Just as we take our voting rights or birth control rights for granted today, I hope a day in the not-too-distant future, will see us take our safety in the workplace, our rights over our bodies and swift and immediate punishment for anyone who violates us, for granted as well. Then and only then, can #MeToo die a quiet, acceptable death.

Until then, keep chiming in, keep telling your stories, keep supporting one another. For in numbers lies our strength, and in unity lies our success.

For those who are willing to go a step further to ensure that all voices are heard and there is accountability for all perpetrators, read and contribute to the #TIMESUP movement:


In solidarity and with respect, #MeToo.


New Year, New You

So it’s a new year. Another year to vow to be different. To make resolutions of change, whatever those may be. Although, in all likelihood they will involve losing some of the festive flab. With such optimism most of us will start out. With such gusto and fervour we’ll aver that we will or we won’t, never again or forever more…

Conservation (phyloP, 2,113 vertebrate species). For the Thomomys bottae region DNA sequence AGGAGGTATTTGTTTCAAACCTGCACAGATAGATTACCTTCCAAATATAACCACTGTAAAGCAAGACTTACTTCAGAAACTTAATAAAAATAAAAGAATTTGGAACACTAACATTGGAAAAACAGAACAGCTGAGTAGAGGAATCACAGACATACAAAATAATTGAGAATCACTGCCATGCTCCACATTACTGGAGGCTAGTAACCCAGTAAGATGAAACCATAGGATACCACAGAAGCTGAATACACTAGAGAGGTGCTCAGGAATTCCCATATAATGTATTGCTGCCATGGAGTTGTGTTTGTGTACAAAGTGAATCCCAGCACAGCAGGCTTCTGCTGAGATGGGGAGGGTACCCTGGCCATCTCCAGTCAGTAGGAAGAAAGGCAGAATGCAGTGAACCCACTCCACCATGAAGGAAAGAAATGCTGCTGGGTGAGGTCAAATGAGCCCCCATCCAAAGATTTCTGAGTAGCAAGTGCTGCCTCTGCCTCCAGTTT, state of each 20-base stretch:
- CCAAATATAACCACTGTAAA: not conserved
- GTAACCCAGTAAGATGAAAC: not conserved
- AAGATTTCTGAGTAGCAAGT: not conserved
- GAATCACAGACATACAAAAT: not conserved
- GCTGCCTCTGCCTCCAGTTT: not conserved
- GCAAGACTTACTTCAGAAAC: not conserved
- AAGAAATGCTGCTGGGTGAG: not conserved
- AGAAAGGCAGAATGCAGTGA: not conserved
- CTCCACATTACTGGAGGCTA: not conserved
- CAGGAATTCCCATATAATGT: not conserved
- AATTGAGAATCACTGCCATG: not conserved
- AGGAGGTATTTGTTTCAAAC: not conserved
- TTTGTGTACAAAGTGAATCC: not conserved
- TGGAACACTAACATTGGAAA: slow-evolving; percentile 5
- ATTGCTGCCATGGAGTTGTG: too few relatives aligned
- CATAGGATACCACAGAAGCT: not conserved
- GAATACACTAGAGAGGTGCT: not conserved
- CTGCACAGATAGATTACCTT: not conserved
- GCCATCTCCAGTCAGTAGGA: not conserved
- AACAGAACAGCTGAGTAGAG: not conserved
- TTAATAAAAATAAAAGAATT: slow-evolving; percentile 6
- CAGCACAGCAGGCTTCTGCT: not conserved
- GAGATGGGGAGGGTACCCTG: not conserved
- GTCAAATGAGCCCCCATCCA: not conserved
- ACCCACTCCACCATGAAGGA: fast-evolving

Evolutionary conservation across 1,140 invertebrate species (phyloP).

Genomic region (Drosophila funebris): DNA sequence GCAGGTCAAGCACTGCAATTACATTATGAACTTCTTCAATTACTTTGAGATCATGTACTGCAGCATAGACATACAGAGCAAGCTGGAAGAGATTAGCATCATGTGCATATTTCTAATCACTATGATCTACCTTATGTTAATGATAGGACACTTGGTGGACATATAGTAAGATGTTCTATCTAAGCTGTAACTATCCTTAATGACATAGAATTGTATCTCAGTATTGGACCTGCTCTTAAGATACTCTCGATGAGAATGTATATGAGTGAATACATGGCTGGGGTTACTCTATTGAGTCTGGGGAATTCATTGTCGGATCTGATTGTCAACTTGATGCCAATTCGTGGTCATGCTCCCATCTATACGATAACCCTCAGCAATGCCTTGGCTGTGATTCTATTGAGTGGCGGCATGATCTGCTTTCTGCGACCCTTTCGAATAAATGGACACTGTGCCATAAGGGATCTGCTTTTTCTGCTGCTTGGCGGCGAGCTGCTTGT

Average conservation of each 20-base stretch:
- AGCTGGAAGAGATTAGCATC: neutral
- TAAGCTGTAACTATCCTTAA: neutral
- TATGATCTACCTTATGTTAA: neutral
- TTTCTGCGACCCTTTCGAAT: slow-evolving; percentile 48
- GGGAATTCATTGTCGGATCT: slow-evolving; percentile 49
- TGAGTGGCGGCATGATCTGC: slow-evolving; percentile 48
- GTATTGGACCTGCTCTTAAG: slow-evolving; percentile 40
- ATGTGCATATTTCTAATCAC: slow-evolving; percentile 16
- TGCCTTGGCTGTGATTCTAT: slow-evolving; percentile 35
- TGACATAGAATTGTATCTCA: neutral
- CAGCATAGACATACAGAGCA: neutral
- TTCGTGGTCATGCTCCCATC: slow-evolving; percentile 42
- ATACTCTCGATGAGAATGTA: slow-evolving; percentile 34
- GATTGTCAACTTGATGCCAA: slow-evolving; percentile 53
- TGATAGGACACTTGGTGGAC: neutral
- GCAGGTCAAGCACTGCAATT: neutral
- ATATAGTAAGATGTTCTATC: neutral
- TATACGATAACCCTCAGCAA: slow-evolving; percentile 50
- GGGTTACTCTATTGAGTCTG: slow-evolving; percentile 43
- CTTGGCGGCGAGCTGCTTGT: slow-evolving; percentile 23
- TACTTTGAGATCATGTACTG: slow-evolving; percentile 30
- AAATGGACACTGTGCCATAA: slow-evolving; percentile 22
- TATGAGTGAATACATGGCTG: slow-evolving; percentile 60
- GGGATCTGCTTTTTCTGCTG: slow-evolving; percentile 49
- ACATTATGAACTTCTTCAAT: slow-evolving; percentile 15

Yet, a salient point escapes most of us. Change does not happen overnight. You don’t wake up a new person the next morning, just because you resolved to the night before. Change isn’t a Tsunami that drowns out past behaviours. Change is the slow drip, drip, drip of water on a rock that creates a groove over time. It is the layer upon layer of reinforced conscious habit that creates a new you.

Like everyone else I have my own list of resolutions. Yet, this year, for the first time, I am putting no time limit on becoming this new me. With every faltering step or misstep that I make, I will consider it one closer step to victory. For after all, I am still moving. No matter how many times I end up going around in circles, I don’t intend to stop. With each breath I will try to move towards my personal ideal.

I wish you much luck with your own journeys. And while you’re at it, don’t forget to enjoy the ride.